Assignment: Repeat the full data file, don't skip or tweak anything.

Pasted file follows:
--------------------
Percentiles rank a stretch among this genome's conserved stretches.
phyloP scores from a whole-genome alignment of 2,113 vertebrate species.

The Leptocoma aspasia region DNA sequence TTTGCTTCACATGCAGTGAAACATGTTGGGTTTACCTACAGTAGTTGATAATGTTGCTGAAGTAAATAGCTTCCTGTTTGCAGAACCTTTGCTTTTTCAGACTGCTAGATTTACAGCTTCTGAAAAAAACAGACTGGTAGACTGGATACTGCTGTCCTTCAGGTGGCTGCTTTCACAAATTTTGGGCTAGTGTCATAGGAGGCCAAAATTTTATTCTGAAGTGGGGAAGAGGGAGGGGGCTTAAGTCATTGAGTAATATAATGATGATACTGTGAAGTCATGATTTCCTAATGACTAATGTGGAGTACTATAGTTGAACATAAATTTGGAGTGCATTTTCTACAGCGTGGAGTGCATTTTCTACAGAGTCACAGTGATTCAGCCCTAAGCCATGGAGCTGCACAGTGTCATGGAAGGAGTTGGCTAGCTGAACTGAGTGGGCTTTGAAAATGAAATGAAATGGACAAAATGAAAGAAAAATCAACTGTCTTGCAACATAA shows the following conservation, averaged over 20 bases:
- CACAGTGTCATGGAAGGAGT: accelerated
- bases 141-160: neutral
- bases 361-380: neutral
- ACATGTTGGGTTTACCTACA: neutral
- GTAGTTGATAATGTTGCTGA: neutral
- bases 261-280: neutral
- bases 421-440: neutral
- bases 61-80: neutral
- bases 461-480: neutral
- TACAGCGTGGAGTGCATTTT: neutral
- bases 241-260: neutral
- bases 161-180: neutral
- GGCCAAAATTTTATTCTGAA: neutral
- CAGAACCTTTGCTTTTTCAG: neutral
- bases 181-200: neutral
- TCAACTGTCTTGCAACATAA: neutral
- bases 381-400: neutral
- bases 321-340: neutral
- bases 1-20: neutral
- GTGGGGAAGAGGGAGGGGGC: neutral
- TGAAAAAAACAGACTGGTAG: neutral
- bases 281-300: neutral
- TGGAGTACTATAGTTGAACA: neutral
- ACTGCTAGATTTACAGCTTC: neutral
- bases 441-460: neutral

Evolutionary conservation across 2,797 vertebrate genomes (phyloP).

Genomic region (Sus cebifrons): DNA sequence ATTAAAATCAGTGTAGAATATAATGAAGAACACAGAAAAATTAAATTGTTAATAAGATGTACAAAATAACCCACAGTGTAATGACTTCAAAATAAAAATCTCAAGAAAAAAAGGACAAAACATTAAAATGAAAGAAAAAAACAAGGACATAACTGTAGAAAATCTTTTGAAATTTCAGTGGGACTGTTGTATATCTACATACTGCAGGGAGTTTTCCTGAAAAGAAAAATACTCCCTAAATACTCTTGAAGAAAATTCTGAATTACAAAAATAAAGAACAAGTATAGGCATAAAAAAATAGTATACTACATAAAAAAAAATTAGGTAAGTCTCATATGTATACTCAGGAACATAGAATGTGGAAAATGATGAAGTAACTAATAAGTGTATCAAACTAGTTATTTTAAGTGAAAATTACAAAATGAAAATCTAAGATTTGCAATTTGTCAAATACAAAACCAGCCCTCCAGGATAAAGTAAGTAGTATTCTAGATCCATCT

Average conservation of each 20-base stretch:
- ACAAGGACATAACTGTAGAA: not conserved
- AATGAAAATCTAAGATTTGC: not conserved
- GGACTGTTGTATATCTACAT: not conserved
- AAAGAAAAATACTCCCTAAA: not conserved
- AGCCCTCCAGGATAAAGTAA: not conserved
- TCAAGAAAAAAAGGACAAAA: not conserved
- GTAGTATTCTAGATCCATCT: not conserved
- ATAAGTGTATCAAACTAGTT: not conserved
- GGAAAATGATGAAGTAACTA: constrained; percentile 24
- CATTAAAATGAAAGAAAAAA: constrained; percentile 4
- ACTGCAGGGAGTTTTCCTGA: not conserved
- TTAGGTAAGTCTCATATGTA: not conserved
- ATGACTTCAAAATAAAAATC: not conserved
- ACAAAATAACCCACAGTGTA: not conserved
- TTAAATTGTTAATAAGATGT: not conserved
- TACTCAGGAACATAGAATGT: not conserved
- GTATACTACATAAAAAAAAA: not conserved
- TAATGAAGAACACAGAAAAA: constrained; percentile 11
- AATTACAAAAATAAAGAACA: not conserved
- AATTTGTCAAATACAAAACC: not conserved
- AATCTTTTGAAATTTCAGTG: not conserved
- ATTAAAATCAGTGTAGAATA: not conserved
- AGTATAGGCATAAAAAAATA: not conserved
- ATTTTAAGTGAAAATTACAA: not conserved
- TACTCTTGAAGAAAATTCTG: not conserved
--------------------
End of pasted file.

Percentiles rank a stretch among this genome's conserved stretches.
phyloP scores from a whole-genome alignment of 2,113 vertebrate species.

The Leptocoma aspasia region DNA sequence TTTGCTTCACATGCAGTGAAACATGTTGGGTTTACCTACAGTAGTTGATAATGTTGCTGAAGTAAATAGCTTCCTGTTTGCAGAACCTTTGCTTTTTCAGACTGCTAGATTTACAGCTTCTGAAAAAAACAGACTGGTAGACTGGATACTGCTGTCCTTCAGGTGGCTGCTTTCACAAATTTTGGGCTAGTGTCATAGGAGGCCAAAATTTTATTCTGAAGTGGGGAAGAGGGAGGGGGCTTAAGTCATTGAGTAATATAATGATGATACTGTGAAGTCATGATTTCCTAATGACTAATGTGGAGTACTATAGTTGAACATAAATTTGGAGTGCATTTTCTACAGCGTGGAGTGCATTTTCTACAGAGTCACAGTGATTCAGCCCTAAGCCATGGAGCTGCACAGTGTCATGGAAGGAGTTGGCTAGCTGAACTGAGTGGGCTTTGAAAATGAAATGAAATGGACAAAATGAAAGAAAAATCAACTGTCTTGCAACATAA shows the following conservation, averaged over 20 bases:
- CACAGTGTCATGGAAGGAGT: accelerated
- bases 141-160: neutral
- bases 361-380: neutral
- ACATGTTGGGTTTACCTACA: neutral
- GTAGTTGATAATGTTGCTGA: neutral
- bases 261-280: neutral
- bases 421-440: neutral
- bases 61-80: neutral
- bases 461-480: neutral
- TACAGCGTGGAGTGCATTTT: neutral
- bases 241-260: neutral
- bases 161-180: neutral
- GGCCAAAATTTTATTCTGAA: neutral
- CAGAACCTTTGCTTTTTCAG: neutral
- bases 181-200: neutral
- TCAACTGTCTTGCAACATAA: neutral
- bases 381-400: neutral
- bases 321-340: neutral
- bases 1-20: neutral
- GTGGGGAAGAGGGAGGGGGC: neutral
- TGAAAAAAACAGACTGGTAG: neutral
- bases 281-300: neutral
- TGGAGTACTATAGTTGAACA: neutral
- ACTGCTAGATTTACAGCTTC: neutral
- bases 441-460: neutral

Evolutionary conservation across 2,797 vertebrate genomes (phyloP).

Genomic region (Sus cebifrons): DNA sequence ATTAAAATCAGTGTAGAATATAATGAAGAACACAGAAAAATTAAATTGTTAATAAGATGTACAAAATAACCCACAGTGTAATGACTTCAAAATAAAAATCTCAAGAAAAAAAGGACAAAACATTAAAATGAAAGAAAAAAACAAGGACATAACTGTAGAAAATCTTTTGAAATTTCAGTGGGACTGTTGTATATCTACATACTGCAGGGAGTTTTCCTGAAAAGAAAAATACTCCCTAAATACTCTTGAAGAAAATTCTGAATTACAAAAATAAAGAACAAGTATAGGCATAAAAAAATAGTATACTACATAAAAAAAAATTAGGTAAGTCTCATATGTATACTCAGGAACATAGAATGTGGAAAATGATGAAGTAACTAATAAGTGTATCAAACTAGTTATTTTAAGTGAAAATTACAAAATGAAAATCTAAGATTTGCAATTTGTCAAATACAAAACCAGCCCTCCAGGATAAAGTAAGTAGTATTCTAGATCCATCT

Average conservation of each 20-base stretch:
- ACAAGGACATAACTGTAGAA: not conserved
- AATGAAAATCTAAGATTTGC: not conserved
- GGACTGTTGTATATCTACAT: not conserved
- AAAGAAAAATACTCCCTAAA: not conserved
- AGCCCTCCAGGATAAAGTAA: not conserved
- TCAAGAAAAAAAGGACAAAA: not conserved
- GTAGTATTCTAGATCCATCT: not conserved
- ATAAGTGTATCAAACTAGTT: not conserved
- GGAAAATGATGAAGTAACTA: constrained; percentile 24
- CATTAAAATGAAAGAAAAAA: constrained; percentile 4
- ACTGCAGGGAGTTTTCCTGA: not conserved
- TTAGGTAAGTCTCATATGTA: not conserved
- ATGACTTCAAAATAAAAATC: not conserved
- ACAAAATAACCCACAGTGTA: not conserved
- TTAAATTGTTAATAAGATGT: not conserved
- TACTCAGGAACATAGAATGT: not conserved
- GTATACTACATAAAAAAAAA: not conserved
- TAATGAAGAACACAGAAAAA: constrained; percentile 11
- AATTACAAAAATAAAGAACA: not conserved
- AATTTGTCAAATACAAAACC: not conserved
- AATCTTTTGAAATTTCAGTG: not conserved
- ATTAAAATCAGTGTAGAATA: not conserved
- AGTATAGGCATAAAAAAATA: not conserved
- ATTTTAAGTGAAAATTACAA: not conserved
- TACTCTTGAAGAAAATTCTG: not conserved